first". A key resides at a URL. You follow your nose to that URL and 
you'll find Linked Data there that describes the key, including 
information such as who supposedly owns the key. The URL for that owner 
is where you can get more Linked Data to confirm that the same key has 
been listed. This information can be used to assert ownership over the 
key. This same mechanism has been used with WebID. I'd expect this 
approach to be attractive to the Social Web (and again, the Web in general).

>   Taking strings in and out of base 64 encoding
> is pretty trivial.  Many more web developers, including all major
> browser vendors including Mozilla, use and support JOSE. I don't know of
> anyone uses Manu's alternative to my knowledge outside of a few people
> in his Community Groups.

That's because it's an alternative; a new technology that hasn't yet 
been standardized. This sounds like begging the question, a round about 
way of restating definitions that ignores the point of contention. I 
think the definition of a new alternative *requires* that there be less 
adoption. The point of contention is whether or not the new alternative 
(Secure Messaging and/or RDF normalization-based digital signatures) 
should be used over the existing JOSE stack. Also, just for clarity, the 
technology is new, but has some basis in ideas that been around for a while.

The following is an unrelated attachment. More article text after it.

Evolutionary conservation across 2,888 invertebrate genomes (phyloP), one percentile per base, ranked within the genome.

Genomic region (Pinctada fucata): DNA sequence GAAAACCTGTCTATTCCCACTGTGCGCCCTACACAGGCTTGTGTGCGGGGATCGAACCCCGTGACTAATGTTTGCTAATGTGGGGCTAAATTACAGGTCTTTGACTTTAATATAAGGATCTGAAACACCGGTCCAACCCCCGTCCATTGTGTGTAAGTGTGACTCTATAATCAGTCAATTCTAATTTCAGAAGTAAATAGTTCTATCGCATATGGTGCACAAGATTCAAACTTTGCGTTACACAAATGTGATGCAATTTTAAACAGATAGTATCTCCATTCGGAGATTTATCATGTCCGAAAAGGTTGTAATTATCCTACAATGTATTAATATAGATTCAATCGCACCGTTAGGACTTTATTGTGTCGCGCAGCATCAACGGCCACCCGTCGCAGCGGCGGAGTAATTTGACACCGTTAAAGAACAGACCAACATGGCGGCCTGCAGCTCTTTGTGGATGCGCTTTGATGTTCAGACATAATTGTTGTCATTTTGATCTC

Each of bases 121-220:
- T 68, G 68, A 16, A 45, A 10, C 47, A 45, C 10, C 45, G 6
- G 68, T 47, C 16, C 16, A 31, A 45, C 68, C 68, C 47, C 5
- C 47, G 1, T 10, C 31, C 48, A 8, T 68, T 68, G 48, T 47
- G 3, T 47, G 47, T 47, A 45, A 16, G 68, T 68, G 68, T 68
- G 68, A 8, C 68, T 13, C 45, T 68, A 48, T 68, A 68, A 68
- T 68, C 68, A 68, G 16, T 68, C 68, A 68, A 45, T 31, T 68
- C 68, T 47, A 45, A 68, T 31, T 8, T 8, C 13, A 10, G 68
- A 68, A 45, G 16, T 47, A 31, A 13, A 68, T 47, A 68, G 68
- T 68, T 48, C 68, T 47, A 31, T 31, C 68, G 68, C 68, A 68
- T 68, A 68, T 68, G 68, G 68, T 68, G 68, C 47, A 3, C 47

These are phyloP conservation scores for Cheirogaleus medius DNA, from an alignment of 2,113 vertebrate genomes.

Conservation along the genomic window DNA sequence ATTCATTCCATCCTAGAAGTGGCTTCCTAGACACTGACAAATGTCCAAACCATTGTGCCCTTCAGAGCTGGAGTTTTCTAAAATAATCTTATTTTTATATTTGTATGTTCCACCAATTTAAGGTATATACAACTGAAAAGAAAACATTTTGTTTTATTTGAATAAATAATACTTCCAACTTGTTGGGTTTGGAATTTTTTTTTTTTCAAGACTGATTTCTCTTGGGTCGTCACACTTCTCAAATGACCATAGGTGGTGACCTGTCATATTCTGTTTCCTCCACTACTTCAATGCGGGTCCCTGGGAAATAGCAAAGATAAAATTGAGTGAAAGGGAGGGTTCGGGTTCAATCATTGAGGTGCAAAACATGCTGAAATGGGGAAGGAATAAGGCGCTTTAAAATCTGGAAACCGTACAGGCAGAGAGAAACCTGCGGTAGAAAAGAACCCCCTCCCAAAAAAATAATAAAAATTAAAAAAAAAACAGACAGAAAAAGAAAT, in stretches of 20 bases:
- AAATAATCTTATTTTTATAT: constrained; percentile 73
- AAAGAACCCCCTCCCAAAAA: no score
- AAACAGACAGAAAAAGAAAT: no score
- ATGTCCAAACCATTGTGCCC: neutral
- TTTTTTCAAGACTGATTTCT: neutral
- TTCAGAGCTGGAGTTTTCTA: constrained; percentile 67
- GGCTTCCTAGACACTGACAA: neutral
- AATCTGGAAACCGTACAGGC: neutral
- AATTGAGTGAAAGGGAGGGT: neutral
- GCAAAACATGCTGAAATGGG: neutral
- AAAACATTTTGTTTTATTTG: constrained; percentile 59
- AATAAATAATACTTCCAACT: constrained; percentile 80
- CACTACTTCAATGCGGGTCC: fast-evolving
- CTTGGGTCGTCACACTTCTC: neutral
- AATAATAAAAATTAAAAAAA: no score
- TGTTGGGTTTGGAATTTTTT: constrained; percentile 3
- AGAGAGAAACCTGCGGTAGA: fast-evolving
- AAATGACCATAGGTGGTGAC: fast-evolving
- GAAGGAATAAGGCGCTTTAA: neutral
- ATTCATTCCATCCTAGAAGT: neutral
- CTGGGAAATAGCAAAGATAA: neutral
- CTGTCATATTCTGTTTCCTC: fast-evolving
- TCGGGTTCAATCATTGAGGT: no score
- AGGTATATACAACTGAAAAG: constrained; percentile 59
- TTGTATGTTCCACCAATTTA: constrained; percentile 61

As an aside: perhaps you are just using terms like "Manu's alternative" 
to describe this technology in a quick way, but when you couple that 
with "his Community Groups" in the same sentence it makes it sound like 
you're dismissing the technology as a personal idea of his. Manu is 
certainly a vocal, active member, and leader in the Community Groups 
you're referencing. But your choice of words seems disparaging to the 
other members in those groups and to others who have worked on these 
ideas or parts of them for much longer than those groups have existed. 
I'm going to give you the benefit of the doubt that this is 
unintentional; I'd just suggest using different language in the future.

> In general, I think it's better not to roll one another stacks in the
> crypto space due to security concerns (for example, sending a signature
> separate from the data in cleartext allows the signature to be trivially
> swiped and replaced by another one, i.e. see signature wrapping attacks